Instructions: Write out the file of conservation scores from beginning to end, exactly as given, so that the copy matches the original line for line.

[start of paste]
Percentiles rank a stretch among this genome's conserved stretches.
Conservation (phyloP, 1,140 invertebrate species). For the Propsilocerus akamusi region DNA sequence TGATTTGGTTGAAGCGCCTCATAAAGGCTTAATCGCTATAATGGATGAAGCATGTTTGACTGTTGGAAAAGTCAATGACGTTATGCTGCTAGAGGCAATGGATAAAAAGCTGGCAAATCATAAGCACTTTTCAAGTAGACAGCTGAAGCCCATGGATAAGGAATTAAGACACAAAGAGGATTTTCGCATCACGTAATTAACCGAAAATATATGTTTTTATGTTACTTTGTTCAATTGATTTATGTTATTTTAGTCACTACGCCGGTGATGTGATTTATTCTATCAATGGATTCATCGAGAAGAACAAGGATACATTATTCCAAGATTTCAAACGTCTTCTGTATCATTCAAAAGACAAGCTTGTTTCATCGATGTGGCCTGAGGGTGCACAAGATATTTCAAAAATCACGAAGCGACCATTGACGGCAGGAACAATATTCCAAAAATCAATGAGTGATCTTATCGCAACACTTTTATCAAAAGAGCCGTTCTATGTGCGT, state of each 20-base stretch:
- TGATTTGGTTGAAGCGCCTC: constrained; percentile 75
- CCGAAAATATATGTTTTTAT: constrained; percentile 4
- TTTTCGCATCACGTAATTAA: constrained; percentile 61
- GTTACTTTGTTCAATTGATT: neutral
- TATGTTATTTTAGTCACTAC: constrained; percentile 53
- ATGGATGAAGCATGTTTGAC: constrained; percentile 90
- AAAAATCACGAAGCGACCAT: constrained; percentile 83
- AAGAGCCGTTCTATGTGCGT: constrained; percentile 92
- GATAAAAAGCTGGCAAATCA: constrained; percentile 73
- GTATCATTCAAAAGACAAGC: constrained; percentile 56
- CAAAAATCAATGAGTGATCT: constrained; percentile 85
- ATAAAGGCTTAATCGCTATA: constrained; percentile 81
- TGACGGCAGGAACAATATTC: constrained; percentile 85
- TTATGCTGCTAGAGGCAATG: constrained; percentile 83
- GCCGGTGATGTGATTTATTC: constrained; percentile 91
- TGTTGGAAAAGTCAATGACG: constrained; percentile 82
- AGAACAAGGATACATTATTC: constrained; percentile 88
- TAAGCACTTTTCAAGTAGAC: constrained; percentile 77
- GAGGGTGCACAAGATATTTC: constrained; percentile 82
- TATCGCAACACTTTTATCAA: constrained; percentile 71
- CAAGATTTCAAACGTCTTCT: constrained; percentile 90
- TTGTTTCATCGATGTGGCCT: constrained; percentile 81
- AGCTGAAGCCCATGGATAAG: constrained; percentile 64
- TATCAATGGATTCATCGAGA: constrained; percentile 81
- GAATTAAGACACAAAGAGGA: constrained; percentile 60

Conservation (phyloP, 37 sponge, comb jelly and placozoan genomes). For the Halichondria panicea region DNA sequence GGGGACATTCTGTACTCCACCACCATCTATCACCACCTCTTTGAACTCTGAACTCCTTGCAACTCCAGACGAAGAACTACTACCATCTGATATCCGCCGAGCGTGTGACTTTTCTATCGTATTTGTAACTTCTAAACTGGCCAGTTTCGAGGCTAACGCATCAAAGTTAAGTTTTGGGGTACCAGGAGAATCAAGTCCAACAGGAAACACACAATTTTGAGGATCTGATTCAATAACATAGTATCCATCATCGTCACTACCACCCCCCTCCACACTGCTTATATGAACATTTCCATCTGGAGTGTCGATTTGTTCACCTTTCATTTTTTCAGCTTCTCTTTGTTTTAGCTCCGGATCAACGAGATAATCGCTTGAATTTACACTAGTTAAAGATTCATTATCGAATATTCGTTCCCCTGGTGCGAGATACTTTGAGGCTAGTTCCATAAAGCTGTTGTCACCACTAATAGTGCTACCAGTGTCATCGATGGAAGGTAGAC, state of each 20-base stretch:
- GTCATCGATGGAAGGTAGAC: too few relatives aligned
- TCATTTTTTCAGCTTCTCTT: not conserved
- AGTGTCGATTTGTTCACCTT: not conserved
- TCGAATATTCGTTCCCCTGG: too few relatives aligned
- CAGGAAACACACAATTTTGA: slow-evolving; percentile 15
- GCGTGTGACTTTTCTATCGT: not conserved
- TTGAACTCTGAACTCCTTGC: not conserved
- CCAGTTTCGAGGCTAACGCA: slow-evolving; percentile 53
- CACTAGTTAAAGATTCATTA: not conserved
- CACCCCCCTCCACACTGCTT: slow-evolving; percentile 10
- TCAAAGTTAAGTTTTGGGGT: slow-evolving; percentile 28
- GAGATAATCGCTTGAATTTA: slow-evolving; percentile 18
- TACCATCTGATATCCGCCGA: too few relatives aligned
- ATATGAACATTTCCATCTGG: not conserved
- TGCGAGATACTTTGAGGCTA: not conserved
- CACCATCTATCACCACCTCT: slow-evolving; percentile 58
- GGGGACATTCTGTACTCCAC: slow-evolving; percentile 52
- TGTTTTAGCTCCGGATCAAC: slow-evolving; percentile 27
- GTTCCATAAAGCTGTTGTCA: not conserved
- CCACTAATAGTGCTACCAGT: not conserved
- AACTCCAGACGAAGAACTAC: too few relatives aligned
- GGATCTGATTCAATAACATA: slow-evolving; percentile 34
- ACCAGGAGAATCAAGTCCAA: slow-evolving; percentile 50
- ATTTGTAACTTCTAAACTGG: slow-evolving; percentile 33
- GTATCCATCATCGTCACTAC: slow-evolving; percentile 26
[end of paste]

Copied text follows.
Percentiles rank a stretch among this genome's conserved stretches.
Conservation (phyloP, 1,140 invertebrate species). For the Propsilocerus akamusi region DNA sequence TGATTTGGTTGAAGCGCCTCATAAAGGCTTAATCGCTATAATGGATGAAGCATGTTTGACTGTTGGAAAAGTCAATGACGTTATGCTGCTAGAGGCAATGGATAAAAAGCTGGCAAATCATAAGCACTTTTCAAGTAGACAGCTGAAGCCCATGGATAAGGAATTAAGACACAAAGAGGATTTTCGCATCACGTAATTAACCGAAAATATATGTTTTTATGTTACTTTGTTCAATTGATTTATGTTATTTTAGTCACTACGCCGGTGATGTGATTTATTCTATCAATGGATTCATCGAGAAGAACAAGGATACATTATTCCAAGATTTCAAACGTCTTCTGTATCATTCAAAAGACAAGCTTGTTTCATCGATGTGGCCTGAGGGTGCACAAGATATTTCAAAAATCACGAAGCGACCATTGACGGCAGGAACAATATTCCAAAAATCAATGAGTGATCTTATCGCAACACTTTTATCAAAAGAGCCGTTCTATGTGCGT, state of each 20-base stretch:
- TGATTTGGTTGAAGCGCCTC: constrained; percentile 75
- CCGAAAATATATGTTTTTAT: constrained; percentile 4
- TTTTCGCATCACGTAATTAA: constrained; percentile 61
- GTTACTTTGTTCAATTGATT: neutral
- TATGTTATTTTAGTCACTAC: constrained; percentile 53
- ATGGATGAAGCATGTTTGAC: constrained; percentile 90
- AAAAATCACGAAGCGACCAT: constrained; percentile 83
- AAGAGCCGTTCTATGTGCGT: constrained; percentile 92
- GATAAAAAGCTGGCAAATCA: constrained; percentile 73
- GTATCATTCAAAAGACAAGC: constrained; percentile 56
- CAAAAATCAATGAGTGATCT: constrained; percentile 85
- ATAAAGGCTTAATCGCTATA: constrained; percentile 81
- TGACGGCAGGAACAATATTC: constrained; percentile 85
- TTATGCTGCTAGAGGCAATG: constrained; percentile 83
- GCCGGTGATGTGATTTATTC: constrained; percentile 91
- TGTTGGAAAAGTCAATGACG: constrained; percentile 82
- AGAACAAGGATACATTATTC: constrained; percentile 88
- TAAGCACTTTTCAAGTAGAC: constrained; percentile 77
- GAGGGTGCACAAGATATTTC: constrained; percentile 82
- TATCGCAACACTTTTATCAA: constrained; percentile 71
- CAAGATTTCAAACGTCTTCT: constrained; percentile 90
- TTGTTTCATCGATGTGGCCT: constrained; percentile 81
- AGCTGAAGCCCATGGATAAG: constrained; percentile 64
- TATCAATGGATTCATCGAGA: constrained; percentile 81
- GAATTAAGACACAAAGAGGA: constrained; percentile 60

Conservation (phyloP, 37 sponge, comb jelly and placozoan genomes). For the Halichondria panicea region DNA sequence GGGGACATTCTGTACTCCACCACCATCTATCACCACCTCTTTGAACTCTGAACTCCTTGCAACTCCAGACGAAGAACTACTACCATCTGATATCCGCCGAGCGTGTGACTTTTCTATCGTATTTGTAACTTCTAAACTGGCCAGTTTCGAGGCTAACGCATCAAAGTTAAGTTTTGGGGTACCAGGAGAATCAAGTCCAACAGGAAACACACAATTTTGAGGATCTGATTCAATAACATAGTATCCATCATCGTCACTACCACCCCCCTCCACACTGCTTATATGAACATTTCCATCTGGAGTGTCGATTTGTTCACCTTTCATTTTTTCAGCTTCTCTTTGTTTTAGCTCCGGATCAACGAGATAATCGCTTGAATTTACACTAGTTAAAGATTCATTATCGAATATTCGTTCCCCTGGTGCGAGATACTTTGAGGCTAGTTCCATAAAGCTGTTGTCACCACTAATAGTGCTACCAGTGTCATCGATGGAAGGTAGAC, state of each 20-base stretch:
- GTCATCGATGGAAGGTAGAC: too few relatives aligned
- TCATTTTTTCAGCTTCTCTT: not conserved
- AGTGTCGATTTGTTCACCTT: not conserved
- TCGAATATTCGTTCCCCTGG: too few relatives aligned
- CAGGAAACACACAATTTTGA: slow-evolving; percentile 15
- GCGTGTGACTTTTCTATCGT: not conserved
- TTGAACTCTGAACTCCTTGC: not conserved
- CCAGTTTCGAGGCTAACGCA: slow-evolving; percentile 53
- CACTAGTTAAAGATTCATTA: not conserved
- CACCCCCCTCCACACTGCTT: slow-evolving; percentile 10
- TCAAAGTTAAGTTTTGGGGT: slow-evolving; percentile 28
- GAGATAATCGCTTGAATTTA: slow-evolving; percentile 18
- TACCATCTGATATCCGCCGA: too few relatives aligned
- ATATGAACATTTCCATCTGG: not conserved
- TGCGAGATACTTTGAGGCTA: not conserved
- CACCATCTATCACCACCTCT: slow-evolving; percentile 58
- GGGGACATTCTGTACTCCAC: slow-evolving; percentile 52
- TGTTTTAGCTCCGGATCAAC: slow-evolving; percentile 27
- GTTCCATAAAGCTGTTGTCA: not conserved
- CCACTAATAGTGCTACCAGT: not conserved
- AACTCCAGACGAAGAACTAC: too few relatives aligned
- GGATCTGATTCAATAACATA: slow-evolving; percentile 34
- ACCAGGAGAATCAAGTCCAA: slow-evolving; percentile 50
- ATTTGTAACTTCTAAACTGG: slow-evolving; percentile 33
- GTATCCATCATCGTCACTAC: slow-evolving; percentile 26